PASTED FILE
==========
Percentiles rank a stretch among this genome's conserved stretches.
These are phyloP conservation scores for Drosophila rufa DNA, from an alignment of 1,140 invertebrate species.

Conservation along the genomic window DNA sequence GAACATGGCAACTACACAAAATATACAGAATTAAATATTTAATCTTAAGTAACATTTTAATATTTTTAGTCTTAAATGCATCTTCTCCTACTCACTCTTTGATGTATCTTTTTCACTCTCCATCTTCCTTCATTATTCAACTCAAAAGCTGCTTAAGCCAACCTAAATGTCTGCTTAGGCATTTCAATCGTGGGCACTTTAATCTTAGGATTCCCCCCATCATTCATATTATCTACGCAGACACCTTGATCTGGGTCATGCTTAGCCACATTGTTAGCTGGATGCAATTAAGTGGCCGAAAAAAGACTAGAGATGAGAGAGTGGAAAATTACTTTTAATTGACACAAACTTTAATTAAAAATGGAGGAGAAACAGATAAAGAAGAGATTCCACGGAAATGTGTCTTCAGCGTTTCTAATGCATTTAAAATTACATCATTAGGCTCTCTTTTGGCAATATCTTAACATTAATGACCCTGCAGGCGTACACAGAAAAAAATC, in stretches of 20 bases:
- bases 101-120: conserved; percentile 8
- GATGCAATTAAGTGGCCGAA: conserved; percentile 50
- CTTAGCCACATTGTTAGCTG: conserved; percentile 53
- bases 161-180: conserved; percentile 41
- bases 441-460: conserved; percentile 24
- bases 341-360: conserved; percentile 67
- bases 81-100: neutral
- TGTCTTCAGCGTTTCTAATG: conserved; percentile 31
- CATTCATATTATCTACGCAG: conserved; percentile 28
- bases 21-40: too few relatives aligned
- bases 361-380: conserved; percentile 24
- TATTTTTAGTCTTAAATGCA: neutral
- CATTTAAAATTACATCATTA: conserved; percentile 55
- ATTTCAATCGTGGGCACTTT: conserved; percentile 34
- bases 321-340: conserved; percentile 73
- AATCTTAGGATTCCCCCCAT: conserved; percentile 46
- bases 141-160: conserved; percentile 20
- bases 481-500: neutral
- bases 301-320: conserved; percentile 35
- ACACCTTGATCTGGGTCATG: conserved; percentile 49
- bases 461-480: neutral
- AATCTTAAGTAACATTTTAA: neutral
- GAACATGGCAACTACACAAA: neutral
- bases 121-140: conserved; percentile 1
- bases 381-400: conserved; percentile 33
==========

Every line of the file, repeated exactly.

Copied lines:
Percentiles rank a stretch among this genome's conserved stretches.
These are phyloP conservation scores for Drosophila rufa DNA, from an alignment of 1,140 invertebrate species.

Conservation along the genomic window DNA sequence GAACATGGCAACTACACAAAATATACAGAATTAAATATTTAATCTTAAGTAACATTTTAATATTTTTAGTCTTAAATGCATCTTCTCCTACTCACTCTTTGATGTATCTTTTTCACTCTCCATCTTCCTTCATTATTCAACTCAAAAGCTGCTTAAGCCAACCTAAATGTCTGCTTAGGCATTTCAATCGTGGGCACTTTAATCTTAGGATTCCCCCCATCATTCATATTATCTACGCAGACACCTTGATCTGGGTCATGCTTAGCCACATTGTTAGCTGGATGCAATTAAGTGGCCGAAAAAAGACTAGAGATGAGAGAGTGGAAAATTACTTTTAATTGACACAAACTTTAATTAAAAATGGAGGAGAAACAGATAAAGAAGAGATTCCACGGAAATGTGTCTTCAGCGTTTCTAATGCATTTAAAATTACATCATTAGGCTCTCTTTTGGCAATATCTTAACATTAATGACCCTGCAGGCGTACACAGAAAAAAATC, in stretches of 20 bases:
- bases 101-120: conserved; percentile 8
- GATGCAATTAAGTGGCCGAA: conserved; percentile 50
- CTTAGCCACATTGTTAGCTG: conserved; percentile 53
- bases 161-180: conserved; percentile 41
- bases 441-460: conserved; percentile 24
- bases 341-360: conserved; percentile 67
- bases 81-100: neutral
- TGTCTTCAGCGTTTCTAATG: conserved; percentile 31
- CATTCATATTATCTACGCAG: conserved; percentile 28
- bases 21-40: too few relatives aligned
- bases 361-380: conserved; percentile 24
- TATTTTTAGTCTTAAATGCA: neutral
- CATTTAAAATTACATCATTA: conserved; percentile 55
- ATTTCAATCGTGGGCACTTT: conserved; percentile 34
- bases 321-340: conserved; percentile 73
- AATCTTAGGATTCCCCCCAT: conserved; percentile 46
- bases 141-160: conserved; percentile 20
- bases 481-500: neutral
- bases 301-320: conserved; percentile 35
- ACACCTTGATCTGGGTCATG: conserved; percentile 49
- bases 461-480: neutral
- AATCTTAAGTAACATTTTAA: neutral
- GAACATGGCAACTACACAAA: neutral
- bases 121-140: conserved; percentile 1
- bases 381-400: conserved; percentile 33